giovedì 11 settembre 2008

Using JIRA in an agile environment

Using JIRA in an agile environment

Although JIRA is not explicitely designed for use in an agile environment, its flexibility allows agile developers to adapt it to their needs, making it a good complementary software for project management.

After a first look, there are some obstacles in JIRA issue management, that we’ll need to workaround:

  • there is no “difficulty point” variable for the issues;
  • there’s no “iteration” concept: we’ll need to use the “version” variable to represent the iteration;
  • the available reports and graphs are based on the concept of tasks per version. However, in an agile environment, this information is not important, as it’s much more important the difficulty of the task than the number of them.

Finding a solution to these problems is not easy. Anyway, there are some plugins - both commercial and freeware - that can help us to improve our Jira experience. Let’s see the most important ones.


GreenHopper by GreenPepper Software is at the moment the most used plugin for Agile developers using JIRA. It’s a stable project with very frequent updates (they claim one release every 2.5 weeks). But it’s not a free plugin: the licence prices range from 350 canadian dollars (234 €) to 1150 canadian dollars (768 €) per production server. They offer a free licence too, but only for managers of open-source projects.

GreenHopper is a full implementation of the Agile planning wall in a JIRA plugin.

It represents all of your JIRA issues as an index card; different types of issues are different colors. Each card displays the Summary and the other information crucial to planning, like estimates and time-remaining. It hides all of the other information: full description, comments, etc., but they’re all just a click away. You can drag and re-order the tasks. You can edit them on the fly, to add comments or log work.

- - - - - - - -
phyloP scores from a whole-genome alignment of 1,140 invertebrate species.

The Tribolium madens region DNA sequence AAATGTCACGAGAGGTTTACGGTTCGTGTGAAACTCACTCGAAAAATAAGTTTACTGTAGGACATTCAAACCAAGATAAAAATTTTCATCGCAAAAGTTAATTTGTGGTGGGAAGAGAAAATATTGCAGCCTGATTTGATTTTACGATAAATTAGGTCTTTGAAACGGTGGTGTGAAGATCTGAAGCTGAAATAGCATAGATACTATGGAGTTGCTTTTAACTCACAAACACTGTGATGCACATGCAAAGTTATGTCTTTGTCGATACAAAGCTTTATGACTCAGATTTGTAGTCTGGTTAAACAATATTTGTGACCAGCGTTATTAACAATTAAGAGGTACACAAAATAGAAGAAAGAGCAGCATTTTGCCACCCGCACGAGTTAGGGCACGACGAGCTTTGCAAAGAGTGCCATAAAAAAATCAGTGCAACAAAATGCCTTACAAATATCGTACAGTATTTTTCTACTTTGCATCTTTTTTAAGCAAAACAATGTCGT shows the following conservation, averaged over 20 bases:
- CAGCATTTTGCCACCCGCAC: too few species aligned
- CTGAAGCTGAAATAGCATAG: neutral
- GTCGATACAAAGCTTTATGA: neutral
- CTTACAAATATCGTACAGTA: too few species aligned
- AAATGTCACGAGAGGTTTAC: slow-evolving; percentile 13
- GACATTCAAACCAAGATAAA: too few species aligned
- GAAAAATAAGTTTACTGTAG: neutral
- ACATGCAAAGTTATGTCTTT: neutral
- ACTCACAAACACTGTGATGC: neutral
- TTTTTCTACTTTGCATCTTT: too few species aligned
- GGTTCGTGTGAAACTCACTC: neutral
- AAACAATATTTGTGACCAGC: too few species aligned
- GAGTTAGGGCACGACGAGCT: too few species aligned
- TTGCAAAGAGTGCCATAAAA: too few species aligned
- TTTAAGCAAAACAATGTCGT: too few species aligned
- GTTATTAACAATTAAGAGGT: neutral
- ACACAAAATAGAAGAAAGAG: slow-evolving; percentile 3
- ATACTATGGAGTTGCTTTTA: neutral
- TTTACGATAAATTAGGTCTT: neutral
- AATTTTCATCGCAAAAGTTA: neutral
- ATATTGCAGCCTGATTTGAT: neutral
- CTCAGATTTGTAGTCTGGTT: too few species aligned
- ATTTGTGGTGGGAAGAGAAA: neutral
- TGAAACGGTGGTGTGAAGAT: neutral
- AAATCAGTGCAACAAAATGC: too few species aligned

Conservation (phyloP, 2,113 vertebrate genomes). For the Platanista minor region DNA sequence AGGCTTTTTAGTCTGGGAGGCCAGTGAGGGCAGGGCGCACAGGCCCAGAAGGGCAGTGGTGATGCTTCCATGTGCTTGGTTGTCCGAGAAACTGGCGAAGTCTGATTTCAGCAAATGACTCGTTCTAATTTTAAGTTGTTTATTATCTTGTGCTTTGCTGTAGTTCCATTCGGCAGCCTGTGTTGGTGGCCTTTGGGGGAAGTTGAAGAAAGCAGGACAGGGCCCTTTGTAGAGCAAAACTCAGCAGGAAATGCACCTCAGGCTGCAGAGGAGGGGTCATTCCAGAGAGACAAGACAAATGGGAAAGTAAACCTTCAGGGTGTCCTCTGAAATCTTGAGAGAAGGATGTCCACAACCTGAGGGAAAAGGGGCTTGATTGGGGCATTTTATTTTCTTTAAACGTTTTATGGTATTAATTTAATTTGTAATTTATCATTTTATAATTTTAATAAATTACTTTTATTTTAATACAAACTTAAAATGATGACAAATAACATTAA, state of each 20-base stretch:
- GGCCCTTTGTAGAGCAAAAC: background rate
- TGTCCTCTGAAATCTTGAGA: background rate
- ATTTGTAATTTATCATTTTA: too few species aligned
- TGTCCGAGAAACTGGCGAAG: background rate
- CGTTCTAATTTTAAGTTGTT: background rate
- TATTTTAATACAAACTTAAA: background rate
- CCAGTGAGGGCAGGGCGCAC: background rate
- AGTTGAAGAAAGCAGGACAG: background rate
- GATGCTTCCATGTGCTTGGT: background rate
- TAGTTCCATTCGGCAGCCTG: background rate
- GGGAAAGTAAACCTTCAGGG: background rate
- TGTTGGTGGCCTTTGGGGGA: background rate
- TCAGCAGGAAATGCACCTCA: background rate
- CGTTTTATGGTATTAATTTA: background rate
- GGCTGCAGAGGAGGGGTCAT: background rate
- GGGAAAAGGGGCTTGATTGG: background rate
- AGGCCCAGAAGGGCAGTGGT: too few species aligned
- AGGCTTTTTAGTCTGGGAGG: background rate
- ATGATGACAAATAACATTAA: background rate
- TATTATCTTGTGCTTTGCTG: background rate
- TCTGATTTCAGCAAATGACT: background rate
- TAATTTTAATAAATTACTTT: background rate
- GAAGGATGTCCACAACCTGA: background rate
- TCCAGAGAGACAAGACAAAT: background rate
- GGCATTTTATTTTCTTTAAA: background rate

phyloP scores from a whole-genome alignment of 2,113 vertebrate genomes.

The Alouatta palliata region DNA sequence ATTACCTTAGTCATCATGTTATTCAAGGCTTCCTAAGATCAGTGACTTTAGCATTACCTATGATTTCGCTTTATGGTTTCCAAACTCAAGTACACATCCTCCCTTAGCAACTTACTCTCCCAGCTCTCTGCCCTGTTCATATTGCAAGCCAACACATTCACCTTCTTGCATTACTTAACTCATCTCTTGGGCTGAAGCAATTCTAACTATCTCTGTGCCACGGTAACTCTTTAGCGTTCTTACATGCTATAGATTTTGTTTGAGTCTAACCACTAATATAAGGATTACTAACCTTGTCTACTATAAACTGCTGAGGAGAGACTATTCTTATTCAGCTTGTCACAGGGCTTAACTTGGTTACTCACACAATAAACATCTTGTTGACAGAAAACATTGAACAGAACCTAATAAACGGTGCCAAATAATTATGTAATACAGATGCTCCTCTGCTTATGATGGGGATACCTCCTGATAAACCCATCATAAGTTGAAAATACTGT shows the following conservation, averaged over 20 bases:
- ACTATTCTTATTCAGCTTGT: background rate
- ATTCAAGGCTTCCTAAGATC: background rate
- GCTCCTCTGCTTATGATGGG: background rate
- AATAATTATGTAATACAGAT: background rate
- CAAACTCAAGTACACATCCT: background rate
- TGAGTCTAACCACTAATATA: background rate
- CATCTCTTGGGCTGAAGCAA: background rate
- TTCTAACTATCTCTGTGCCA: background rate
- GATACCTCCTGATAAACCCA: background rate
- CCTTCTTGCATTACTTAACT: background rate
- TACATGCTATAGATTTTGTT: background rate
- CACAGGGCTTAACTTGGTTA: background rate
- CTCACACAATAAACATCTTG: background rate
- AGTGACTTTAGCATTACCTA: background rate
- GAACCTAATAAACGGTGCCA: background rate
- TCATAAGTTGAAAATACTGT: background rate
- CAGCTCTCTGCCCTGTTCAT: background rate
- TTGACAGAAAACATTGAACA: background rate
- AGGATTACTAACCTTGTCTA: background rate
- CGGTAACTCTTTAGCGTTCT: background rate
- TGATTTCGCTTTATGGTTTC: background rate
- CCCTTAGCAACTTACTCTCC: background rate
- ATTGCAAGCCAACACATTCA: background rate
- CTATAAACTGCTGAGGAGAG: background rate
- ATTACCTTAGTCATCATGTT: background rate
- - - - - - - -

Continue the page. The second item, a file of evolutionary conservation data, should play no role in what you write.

The Planning Board helps you schedule many issues over an entire release cycle. GreenHopper also offers a Task Board to show you the work-queue for a version or component. And there is a Chart Board which will show you the burn-down chart for a release.

The chart board offers the following graphs:

  • Display of the burndown curve
  • Display of the team effort curve
  • Display of the estimation accuracy curve
  • Burndown chart based on a custom field
  • Burnup chart based on a custom field
  • Value chart based on a custom field
  • Issue filtering
  • Configurable start date and end date

The most evident downsides of this plugin are that the graphs it produces are limited to a single iteration (or version); and these graphs can be seen only after the iteration is closed.

This problem is mostly due to the internal Jira structure; like previously said, the Jira application lacks an “iteration” concept. The team effort curve for a single iteration, telling how many story points are being completed every day, doesn’t give any information about the overall project.

The Planning board, instead, is a good way to keep track of the story cards of the project. However many agile developers still prefer to have physical papers, sticky notes and a real blackboard.